Couch Grass: Benefits, Dosage, Side Effects, Drug Interactions, and Other Important Information


Share post:

- Advertisement -

Due to its invasive nature, couch grass, formally known as elymus repens, is a common perennial grass that is frequently considered a nuisance in gardens and crop fields. Though couch grass is sometimes thought of as a weed, it  has significant medicinal benefits.  Several components of the plant, especially the rhizome, are used  in traditional medical practices all over the world. This article  offers a thorough examination of couch grass as a dietary supplement, concentrating on its health advantages, ideal dose, potential side effects, and drug interactions. It  explores couch grass’ chemical makeup and the physiological processes of  its healthful impacts on the body and brain.

You May Also Like:

Colloidal Minerals: Benefits, Dosage, Side Effects, Drug Interactions, and Other Important Information

Colloidal Silver: Benefits, Dosage, Side Effects, Drug Interactions, and Other Important Information

Nature of Couch Grass

 Couch grass is often referred to as quackgrass, twitch grass, or dog grass, and it is found on most continents. Usually, the rhizome of this plant—its subterranean stem—is used  for therapeutic purposes. It is  known for having a high fiber content and  many  physiologically active substances, including  volatile oils, polysaccharides, flavonoids, and phenolic acids[1].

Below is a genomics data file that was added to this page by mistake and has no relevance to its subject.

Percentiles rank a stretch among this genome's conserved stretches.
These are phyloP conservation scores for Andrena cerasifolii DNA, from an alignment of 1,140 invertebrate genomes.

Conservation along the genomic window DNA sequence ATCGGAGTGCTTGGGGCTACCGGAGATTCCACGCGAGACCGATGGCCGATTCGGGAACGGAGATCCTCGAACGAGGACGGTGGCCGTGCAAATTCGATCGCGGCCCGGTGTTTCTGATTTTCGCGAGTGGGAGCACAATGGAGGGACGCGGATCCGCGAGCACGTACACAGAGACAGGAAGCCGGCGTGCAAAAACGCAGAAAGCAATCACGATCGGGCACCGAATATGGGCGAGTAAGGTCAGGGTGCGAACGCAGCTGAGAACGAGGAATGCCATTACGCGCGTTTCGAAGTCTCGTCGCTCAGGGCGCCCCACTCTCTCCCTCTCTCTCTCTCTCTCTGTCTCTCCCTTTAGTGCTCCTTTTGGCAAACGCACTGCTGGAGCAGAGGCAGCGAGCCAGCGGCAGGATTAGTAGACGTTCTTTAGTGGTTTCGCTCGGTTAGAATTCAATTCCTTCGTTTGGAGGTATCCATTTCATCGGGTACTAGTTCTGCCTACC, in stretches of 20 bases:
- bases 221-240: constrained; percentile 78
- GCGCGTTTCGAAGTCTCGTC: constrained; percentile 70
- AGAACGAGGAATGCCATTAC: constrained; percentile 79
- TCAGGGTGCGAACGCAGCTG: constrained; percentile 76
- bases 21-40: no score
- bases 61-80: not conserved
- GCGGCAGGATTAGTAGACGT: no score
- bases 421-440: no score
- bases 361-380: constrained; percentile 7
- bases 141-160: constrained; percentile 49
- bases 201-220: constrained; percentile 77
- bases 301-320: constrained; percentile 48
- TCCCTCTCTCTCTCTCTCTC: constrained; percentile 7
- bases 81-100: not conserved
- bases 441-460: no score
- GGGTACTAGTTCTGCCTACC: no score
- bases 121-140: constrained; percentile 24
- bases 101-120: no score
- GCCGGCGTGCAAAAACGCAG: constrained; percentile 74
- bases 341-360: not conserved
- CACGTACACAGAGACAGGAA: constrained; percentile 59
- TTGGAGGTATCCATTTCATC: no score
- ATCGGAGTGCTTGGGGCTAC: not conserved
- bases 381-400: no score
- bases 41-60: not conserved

Health Benefits of Couch Grass

Couch grass‘ medicinal efficacy derives from its diverse chemical composition, which provides several health advantages.

- Advertisement -

Properties of Diuretics

In conventional medicine, couch grass has long been used as a diuretic. Its rhizomes include polysaccharides and flavonoids that can  improve kidney function by boosting urine output and aiding in the removal of waste from the body[2].

 Anti-inflammatory and Antimicrobial Effects

Couch grass’ phenolic acids and volatile oil components  have anti-inflammatory and antibacterial effects[3]. It is beneficial  in treating urogenital tract infections and other inflammatory disorders because of these characteristics.

Chemistry of Couch Grass

The unique and complicated  chemical makeup of couch grass is primarily responsible for its health-promoting effects. Polysaccharides, volatile oils, flavonoids, and phenolic acids are some of its major components[1].

Complex carbohydrates known as polysaccharides have numerous  health advantages, including immune-modulation and t healthy digestive system support[8, 9]. Couch grass’ volatile oils, which are frequently high in terpenes and contribute to its scent,  have antibacterial and anti-inflammatory properties[9].


  aAclass of plant metabolites known as flavonoids is hypothesized to have positive impacts on health via antioxidant effects and cell signaling pathways[10].  According to research, phenolic acids, such as ferulic, p-coumaric, and caffeic acids, have strong antioxidant, anti-inflammatory, and antibacterial properties[11].